I appreciate the craftsmanship of his writing with the parallels he alludes to between the two main characters. This book will be one I return to for many Halloweens to come.

It’s written as a chapter book of sorts with sections and clever subheadings, but the book will also appeal to picture book readers. It’s flawlessly executed, an example of an author-illustrator at a career peak.

After the story, Klassen explains the history of how he came to write this story and how tales evolve in the telling.

  • Reviewed by Christine Van Zandt

 

Scariest. Book. Ever. cover haunted castle flying bat skullSCARIEST. BOOK. EVER.
(Goosebumps House of Shivers #1)
by R.L. Stine
(Scholastic Paperbacks;  $7.99, Ages 8-12)

If anyone knows how to tell a scary story, it’s R.L. Stine. Scariest. Book. Ever. grabs hold of you from the first page when the twins, Billy and Betty, are left in the remote Wayward Forest where their Uncle Wendell (probably) lives. They have no memory of him but hear he’s quite the storyteller of strange and frightening tales. When he finally shows up and says he’s got the scariest book ever they don’t quite believe him until they come face-to-face with nightmarish creatures and must help their uncle keep the book out of the wrong hands lest true terror be unleashed.

This book is like a roller-coaster ride: once you turn that first page, you’re along until the end, holding your breath, wondering what’s around the next turn.

As a kickoff for Stine’s new Goosebumps House of Shivers series, Scariest. Book. Ever. does not disappoint. It has frightful creatures, plot twists, fast-paced action, and, in true Stine fashion, humor. I’m a fan of his books but was still impressed that he can keep conjuring intriguing tales to scare us with.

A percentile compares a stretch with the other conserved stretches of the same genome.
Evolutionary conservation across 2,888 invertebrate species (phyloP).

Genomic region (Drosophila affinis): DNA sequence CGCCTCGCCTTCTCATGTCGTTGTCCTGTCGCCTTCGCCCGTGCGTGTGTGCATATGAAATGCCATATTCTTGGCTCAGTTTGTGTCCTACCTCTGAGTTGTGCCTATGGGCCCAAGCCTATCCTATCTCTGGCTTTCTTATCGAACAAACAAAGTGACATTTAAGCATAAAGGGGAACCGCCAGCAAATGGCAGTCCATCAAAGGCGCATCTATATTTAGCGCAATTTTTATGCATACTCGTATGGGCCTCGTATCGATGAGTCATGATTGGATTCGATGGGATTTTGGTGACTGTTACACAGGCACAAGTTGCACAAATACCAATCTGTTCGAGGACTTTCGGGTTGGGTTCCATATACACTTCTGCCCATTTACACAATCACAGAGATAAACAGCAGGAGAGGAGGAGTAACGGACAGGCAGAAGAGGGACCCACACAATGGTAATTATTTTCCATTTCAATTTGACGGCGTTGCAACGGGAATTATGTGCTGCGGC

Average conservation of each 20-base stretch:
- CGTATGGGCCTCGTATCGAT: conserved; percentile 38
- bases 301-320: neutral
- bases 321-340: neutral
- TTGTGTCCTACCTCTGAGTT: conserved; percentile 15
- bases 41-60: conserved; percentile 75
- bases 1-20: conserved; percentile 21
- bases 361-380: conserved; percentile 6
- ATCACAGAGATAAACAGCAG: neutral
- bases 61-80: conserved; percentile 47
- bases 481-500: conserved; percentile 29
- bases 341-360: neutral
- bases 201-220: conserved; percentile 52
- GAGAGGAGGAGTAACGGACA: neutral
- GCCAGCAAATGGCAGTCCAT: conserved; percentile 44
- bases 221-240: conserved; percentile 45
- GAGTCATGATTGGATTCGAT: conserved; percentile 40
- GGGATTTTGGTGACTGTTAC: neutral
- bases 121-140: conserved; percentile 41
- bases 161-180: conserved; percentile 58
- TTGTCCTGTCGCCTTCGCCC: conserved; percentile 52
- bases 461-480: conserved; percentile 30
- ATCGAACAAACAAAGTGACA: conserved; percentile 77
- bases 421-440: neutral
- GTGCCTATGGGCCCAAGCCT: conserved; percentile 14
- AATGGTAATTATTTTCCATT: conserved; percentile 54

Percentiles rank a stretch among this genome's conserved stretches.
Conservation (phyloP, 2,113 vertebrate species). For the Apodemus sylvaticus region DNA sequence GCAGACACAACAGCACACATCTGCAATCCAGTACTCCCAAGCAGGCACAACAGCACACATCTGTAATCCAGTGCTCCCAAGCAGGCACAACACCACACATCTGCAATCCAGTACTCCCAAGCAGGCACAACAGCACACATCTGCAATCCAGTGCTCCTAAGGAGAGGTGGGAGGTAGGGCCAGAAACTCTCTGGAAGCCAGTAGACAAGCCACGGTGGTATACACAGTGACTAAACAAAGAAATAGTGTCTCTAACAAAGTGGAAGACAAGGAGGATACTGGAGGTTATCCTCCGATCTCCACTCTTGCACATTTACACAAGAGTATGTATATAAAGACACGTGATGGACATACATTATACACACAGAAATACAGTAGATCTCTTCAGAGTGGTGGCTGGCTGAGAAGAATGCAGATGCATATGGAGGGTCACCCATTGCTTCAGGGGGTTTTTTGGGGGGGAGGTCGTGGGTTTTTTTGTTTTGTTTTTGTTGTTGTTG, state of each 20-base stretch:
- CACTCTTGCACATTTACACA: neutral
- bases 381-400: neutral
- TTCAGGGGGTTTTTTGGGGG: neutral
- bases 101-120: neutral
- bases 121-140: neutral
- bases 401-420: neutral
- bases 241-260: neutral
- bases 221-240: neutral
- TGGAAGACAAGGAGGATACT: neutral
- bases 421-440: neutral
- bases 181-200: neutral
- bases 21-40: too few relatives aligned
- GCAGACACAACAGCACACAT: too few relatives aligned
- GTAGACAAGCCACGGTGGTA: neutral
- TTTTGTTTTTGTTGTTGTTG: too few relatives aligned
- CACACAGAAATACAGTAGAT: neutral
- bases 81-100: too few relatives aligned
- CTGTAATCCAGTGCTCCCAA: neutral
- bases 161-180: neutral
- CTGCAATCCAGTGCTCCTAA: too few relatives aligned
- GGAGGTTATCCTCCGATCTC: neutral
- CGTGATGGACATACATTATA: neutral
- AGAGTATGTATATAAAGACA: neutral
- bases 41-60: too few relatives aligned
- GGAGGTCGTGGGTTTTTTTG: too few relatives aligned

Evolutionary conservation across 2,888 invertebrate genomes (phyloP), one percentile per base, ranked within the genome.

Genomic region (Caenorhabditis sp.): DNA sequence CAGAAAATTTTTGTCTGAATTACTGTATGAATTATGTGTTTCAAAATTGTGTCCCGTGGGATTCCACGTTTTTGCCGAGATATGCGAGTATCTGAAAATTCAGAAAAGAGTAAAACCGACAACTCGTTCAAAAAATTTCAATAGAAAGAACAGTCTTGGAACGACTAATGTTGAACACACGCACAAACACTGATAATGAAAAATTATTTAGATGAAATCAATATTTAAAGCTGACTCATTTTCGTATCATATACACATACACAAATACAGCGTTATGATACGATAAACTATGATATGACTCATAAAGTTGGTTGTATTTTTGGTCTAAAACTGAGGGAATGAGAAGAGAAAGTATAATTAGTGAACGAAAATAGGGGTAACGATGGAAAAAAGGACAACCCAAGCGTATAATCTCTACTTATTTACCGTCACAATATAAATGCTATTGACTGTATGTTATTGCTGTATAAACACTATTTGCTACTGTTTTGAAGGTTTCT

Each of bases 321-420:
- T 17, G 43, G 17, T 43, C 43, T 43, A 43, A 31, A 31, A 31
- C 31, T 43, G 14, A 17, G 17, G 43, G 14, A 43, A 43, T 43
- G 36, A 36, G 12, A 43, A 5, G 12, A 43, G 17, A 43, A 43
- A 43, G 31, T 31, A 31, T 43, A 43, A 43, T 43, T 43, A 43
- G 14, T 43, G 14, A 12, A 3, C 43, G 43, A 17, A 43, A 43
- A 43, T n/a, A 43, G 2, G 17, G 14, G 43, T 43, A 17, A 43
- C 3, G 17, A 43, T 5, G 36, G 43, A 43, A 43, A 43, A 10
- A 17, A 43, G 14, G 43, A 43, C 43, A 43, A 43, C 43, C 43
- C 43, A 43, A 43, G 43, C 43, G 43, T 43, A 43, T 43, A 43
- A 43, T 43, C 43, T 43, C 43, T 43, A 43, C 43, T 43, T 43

There’s a reason this best-selling author is one of the most popular children’s authors in history. Pick up this book; you won’t be able to put it down.

  • Reviewed by Christine Van Zandt

 

Crimson Twill Witch in the Country cover Crimson frog apple treeWITCH IN THE COUNTRY|
(Crimson Twill series)
Written by Kallie George

Illustrated by Birgitta Sif
(Candlewick Press; $14.99, Ages 7-9)

Crimson Twill is a likable young witch who does very non-witchy things from the way she dresses to brewing lemonade in her cauldron. In Witch in the Country, the latest installment in the series, Crimson’s friends Mauve and Wesley and Dusty the broom are coming to visit her from New Wart City. Crimson has everything planned, a list of her favorite things from ripening rotten apples and gathering broom straw to croaking the frogs (to catch their misty, green frog breath!). When things don’t work out, Crimson is disappointed until she remembers something important.

As with the other books in Kallie George’s beloved series, the stories are heartfelt and fun. Crimson’s unique witchiness is adorable and she’s a likable character that I will keep following as the books explore more of her world.

The evocative black-and-white illustrations throughout give us a thorough glimpse into Crimson’s country lifestyle. Can I come visit and croak frogs too?

  • Reviewed by Christine Van Zandt

 

The Cursed Moon cover scary tree and kids riding bikeTHE CURSED MOON
by Angela Cervantes
(Scholastic Press; $18.99, Ages 8-12)